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UC Davis Health System

UC Davis Health System

New tool helps ER doctors distinguish children with viral meningitis from those with bacterial meningitis

Tool limits unnecessary hospitalizations, aggressive antibiotic therapy

Photo of Dr. Kuppermann with pediatric patient
Research by pediatric emergency medicine specialist Nathan Kuppermann is improving the care of patients at UC Davis and at emergency rooms throughout the nation.

A simple algorithm developed at Children's Hospital Boston and the University of California, Davis, Health System can help doctors rapidly distinguish infants and children with viral meningitis from those with bacterial meningitis — potentially reducing unnecessary hospital admissions and prolonged antibiotic treatment.

The finding, published in the January 3, 2007, issue of the Journal of the American Medical Association, is based on the review of medical charts from thousands of children diagnosed with meningitis at 20 academic medical centers across the United States from January 2001 to June 2004.

“Using a multi-center network of U.S. hospitals that care for acutely ill children, we showed our algorithm effectively identified children with meningitis who are at very low risk of having bacterial meningitis,” says Lise Nigrovic, an emergency medicine specialist at Children's Hospital Boston and principal investigator of the study. “The finding is important because it gives emergency room physicians nationwide a tool to guide their decision-making when caring for children with suspected meningitis, a serious and potentially life-threatening infection.”

Meningitis is an inflammation of the membranes (meninges) surrounding the brain and spinal cord, and is usually initially recognized by a higher number of white blood cells in the spinal fluid than normal. While viral infections cause most meningitis cases, about one in 25 cases is caused by bacterial or fungal infections, which yield the most severe illness. Although the best course of treatment depends on identifying the type of infection, definitive test results can take 24 to 72 hours to process, and children are often admitted to hospitals and started on antibiotics while physicians wait for these results.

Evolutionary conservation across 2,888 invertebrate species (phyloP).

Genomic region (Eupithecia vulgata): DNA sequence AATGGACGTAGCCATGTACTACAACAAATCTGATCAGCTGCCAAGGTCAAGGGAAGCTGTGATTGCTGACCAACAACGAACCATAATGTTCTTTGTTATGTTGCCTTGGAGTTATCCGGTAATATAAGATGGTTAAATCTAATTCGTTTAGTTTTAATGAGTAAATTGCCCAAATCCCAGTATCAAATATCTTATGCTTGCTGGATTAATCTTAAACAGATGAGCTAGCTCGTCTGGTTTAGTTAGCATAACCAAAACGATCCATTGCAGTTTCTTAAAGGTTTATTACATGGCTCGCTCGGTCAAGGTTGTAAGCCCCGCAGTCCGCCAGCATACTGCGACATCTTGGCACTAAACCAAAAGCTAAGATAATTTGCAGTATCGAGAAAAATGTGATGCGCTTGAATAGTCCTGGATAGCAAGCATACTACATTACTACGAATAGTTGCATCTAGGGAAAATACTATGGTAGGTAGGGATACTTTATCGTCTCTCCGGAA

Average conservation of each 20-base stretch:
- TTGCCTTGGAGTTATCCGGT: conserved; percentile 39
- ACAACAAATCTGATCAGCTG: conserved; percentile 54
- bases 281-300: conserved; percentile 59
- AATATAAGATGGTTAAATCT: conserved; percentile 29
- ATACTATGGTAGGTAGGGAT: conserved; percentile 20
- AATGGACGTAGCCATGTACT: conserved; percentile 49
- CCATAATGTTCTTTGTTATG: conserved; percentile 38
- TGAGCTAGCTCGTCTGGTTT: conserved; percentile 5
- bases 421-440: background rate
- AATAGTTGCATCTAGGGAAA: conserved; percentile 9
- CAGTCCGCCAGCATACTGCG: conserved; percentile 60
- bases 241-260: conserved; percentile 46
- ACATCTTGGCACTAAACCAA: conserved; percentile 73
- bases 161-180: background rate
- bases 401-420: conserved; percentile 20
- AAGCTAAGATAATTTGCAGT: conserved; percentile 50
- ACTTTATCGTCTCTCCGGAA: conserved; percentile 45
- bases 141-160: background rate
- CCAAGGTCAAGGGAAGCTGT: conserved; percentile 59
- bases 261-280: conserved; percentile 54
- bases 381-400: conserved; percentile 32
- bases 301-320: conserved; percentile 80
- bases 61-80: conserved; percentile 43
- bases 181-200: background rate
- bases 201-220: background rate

“Viral or 'aseptic' meningitis beyond young infancy is usually a mild disease, while meningitis caused by bacteria can cause serious illness and death,” says  Nathan Kuppermann, professor and chair of emergency medicine at UC Davis Medical Center who developed the algorithm in 2002 with Nigrovic and Richard Malley, also of Children's Hospital Boston.

“Even though most patients will turn out to have viral meningitis, pediatric emergency department physicians usually hospitalize any child with meningitis to receive broad-spectrum antibiotics while waiting two to three days for the bacterial culture results. The ability to identify those children who are at very low risk of bacterial meningitis and can be considered for management on an outpatient basis will avoid unnecessary hospitalization and aggressive antibiotic therapy,” said Kuppermann.

Known as the Bacterial Meningitis Score, the algorithm uses easily obtained results from routine tests of blood and fluid, including spinal fluid, Gram stain results, neutrophil count and protein concentration, as well as bloodstream neutrophil count. It also takes into account other factors, such as whether the child has had a seizure during the current illness.

“The Bacterial Meningitis Score accurately identified patients at very low risk of bacterial meningitis, misclassifying only 0.1 percent of patients categorized as very low risk,” said Nigrovic. “To our knowledge, this is the first bacterial meningitis prediction model to be both externally validated and studied at multiple centers in the era of widespread conjugate pneumococcal immunization.”

Pneumococcus is the most important cause of bacterial meningitis. Since 2000, the heptavalent pneumococcal conjugate vaccine, which protects against this bacterium, has been recommended for all children under age 2 who are at highest risk for serious disease from pneumococcal infection. In the United States, the vaccine's introduction has greatly reduced the incidence of the disease.

“Any major change in the epidemiology of a disease has the potential to affect the performance of a prediction rule,” she said. “We were pleased to find that our prediction tool remains valid now that most infants and toddlers have received the pneumococcal vaccine.”

The researchers caution physicians against using the assessment tool for infants younger than 2 months of age, who are at greater risk of bacterial meningitis, and for whom the algorithm was slightly less accurate. They also caution that the tool should not be used to guide decision-making for children who have already received pretreatment with antibiotics before the spinal tap. Nevertheless, widespread implementation of this algorithm could result in a substantial decrease in unnecessary hospitalizations of children who are at very low risk of bacterial meningitis. The researchers plan to further study the best implementation of the rule.

The study was sponsored by the Pediatric Emergency Medicine Collaborative Research Committee of the American Academy of Pediatrics and supported by the Ambulatory Pediatric Association Young Investigator Grant and the National Research Service Award.